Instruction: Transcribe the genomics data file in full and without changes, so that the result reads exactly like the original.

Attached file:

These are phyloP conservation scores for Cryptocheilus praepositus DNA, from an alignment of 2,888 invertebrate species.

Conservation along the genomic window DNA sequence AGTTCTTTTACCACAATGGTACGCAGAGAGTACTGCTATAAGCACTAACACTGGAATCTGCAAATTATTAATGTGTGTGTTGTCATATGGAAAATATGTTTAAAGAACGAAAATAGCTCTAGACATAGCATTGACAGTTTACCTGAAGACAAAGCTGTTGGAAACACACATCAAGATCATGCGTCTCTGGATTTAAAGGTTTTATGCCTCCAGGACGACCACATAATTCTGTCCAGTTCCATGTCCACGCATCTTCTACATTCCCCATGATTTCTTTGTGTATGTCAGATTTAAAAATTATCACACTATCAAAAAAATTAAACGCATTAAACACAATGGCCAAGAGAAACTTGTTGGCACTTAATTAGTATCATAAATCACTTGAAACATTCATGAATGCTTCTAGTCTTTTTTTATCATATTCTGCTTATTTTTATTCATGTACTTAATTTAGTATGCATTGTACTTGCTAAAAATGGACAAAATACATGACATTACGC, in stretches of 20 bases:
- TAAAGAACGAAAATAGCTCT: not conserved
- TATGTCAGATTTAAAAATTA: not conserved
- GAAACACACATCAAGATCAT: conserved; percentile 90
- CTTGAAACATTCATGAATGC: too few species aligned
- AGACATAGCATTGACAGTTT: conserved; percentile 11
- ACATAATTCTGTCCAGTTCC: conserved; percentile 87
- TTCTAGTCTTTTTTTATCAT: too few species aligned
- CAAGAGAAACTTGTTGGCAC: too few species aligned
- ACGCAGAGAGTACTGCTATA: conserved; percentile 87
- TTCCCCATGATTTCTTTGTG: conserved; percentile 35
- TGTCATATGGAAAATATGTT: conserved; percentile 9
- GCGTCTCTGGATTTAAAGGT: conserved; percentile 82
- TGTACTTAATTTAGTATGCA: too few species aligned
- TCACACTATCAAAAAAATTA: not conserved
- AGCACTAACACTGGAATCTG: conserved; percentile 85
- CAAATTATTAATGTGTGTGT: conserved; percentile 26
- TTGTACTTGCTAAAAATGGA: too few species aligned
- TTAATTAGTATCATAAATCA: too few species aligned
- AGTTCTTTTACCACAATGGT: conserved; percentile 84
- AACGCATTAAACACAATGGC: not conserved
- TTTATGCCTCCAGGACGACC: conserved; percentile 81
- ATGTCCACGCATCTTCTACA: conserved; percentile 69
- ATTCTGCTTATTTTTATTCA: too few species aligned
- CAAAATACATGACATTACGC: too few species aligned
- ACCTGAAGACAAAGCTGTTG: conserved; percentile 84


These are phyloP conservation scores for Cryptocheilus praepositus DNA, from an alignment of 2,888 invertebrate species.

Conservation along the genomic window DNA sequence AGTTCTTTTACCACAATGGTACGCAGAGAGTACTGCTATAAGCACTAACACTGGAATCTGCAAATTATTAATGTGTGTGTTGTCATATGGAAAATATGTTTAAAGAACGAAAATAGCTCTAGACATAGCATTGACAGTTTACCTGAAGACAAAGCTGTTGGAAACACACATCAAGATCATGCGTCTCTGGATTTAAAGGTTTTATGCCTCCAGGACGACCACATAATTCTGTCCAGTTCCATGTCCACGCATCTTCTACATTCCCCATGATTTCTTTGTGTATGTCAGATTTAAAAATTATCACACTATCAAAAAAATTAAACGCATTAAACACAATGGCCAAGAGAAACTTGTTGGCACTTAATTAGTATCATAAATCACTTGAAACATTCATGAATGCTTCTAGTCTTTTTTTATCATATTCTGCTTATTTTTATTCATGTACTTAATTTAGTATGCATTGTACTTGCTAAAAATGGACAAAATACATGACATTACGC, in stretches of 20 bases:
- TAAAGAACGAAAATAGCTCT: not conserved
- TATGTCAGATTTAAAAATTA: not conserved
- GAAACACACATCAAGATCAT: conserved; percentile 90
- CTTGAAACATTCATGAATGC: too few species aligned
- AGACATAGCATTGACAGTTT: conserved; percentile 11
- ACATAATTCTGTCCAGTTCC: conserved; percentile 87
- TTCTAGTCTTTTTTTATCAT: too few species aligned
- CAAGAGAAACTTGTTGGCAC: too few species aligned
- ACGCAGAGAGTACTGCTATA: conserved; percentile 87
- TTCCCCATGATTTCTTTGTG: conserved; percentile 35
- TGTCATATGGAAAATATGTT: conserved; percentile 9
- GCGTCTCTGGATTTAAAGGT: conserved; percentile 82
- TGTACTTAATTTAGTATGCA: too few species aligned
- TCACACTATCAAAAAAATTA: not conserved
- AGCACTAACACTGGAATCTG: conserved; percentile 85
- CAAATTATTAATGTGTGTGT: conserved; percentile 26
- TTGTACTTGCTAAAAATGGA: too few species aligned
- TTAATTAGTATCATAAATCA: too few species aligned
- AGTTCTTTTACCACAATGGT: conserved; percentile 84
- AACGCATTAAACACAATGGC: not conserved
- TTTATGCCTCCAGGACGACC: conserved; percentile 81
- ATGTCCACGCATCTTCTACA: conserved; percentile 69
- ATTCTGCTTATTTTTATTCA: too few species aligned
- CAAAATACATGACATTACGC: too few species aligned
- ACCTGAAGACAAAGCTGTTG: conserved; percentile 84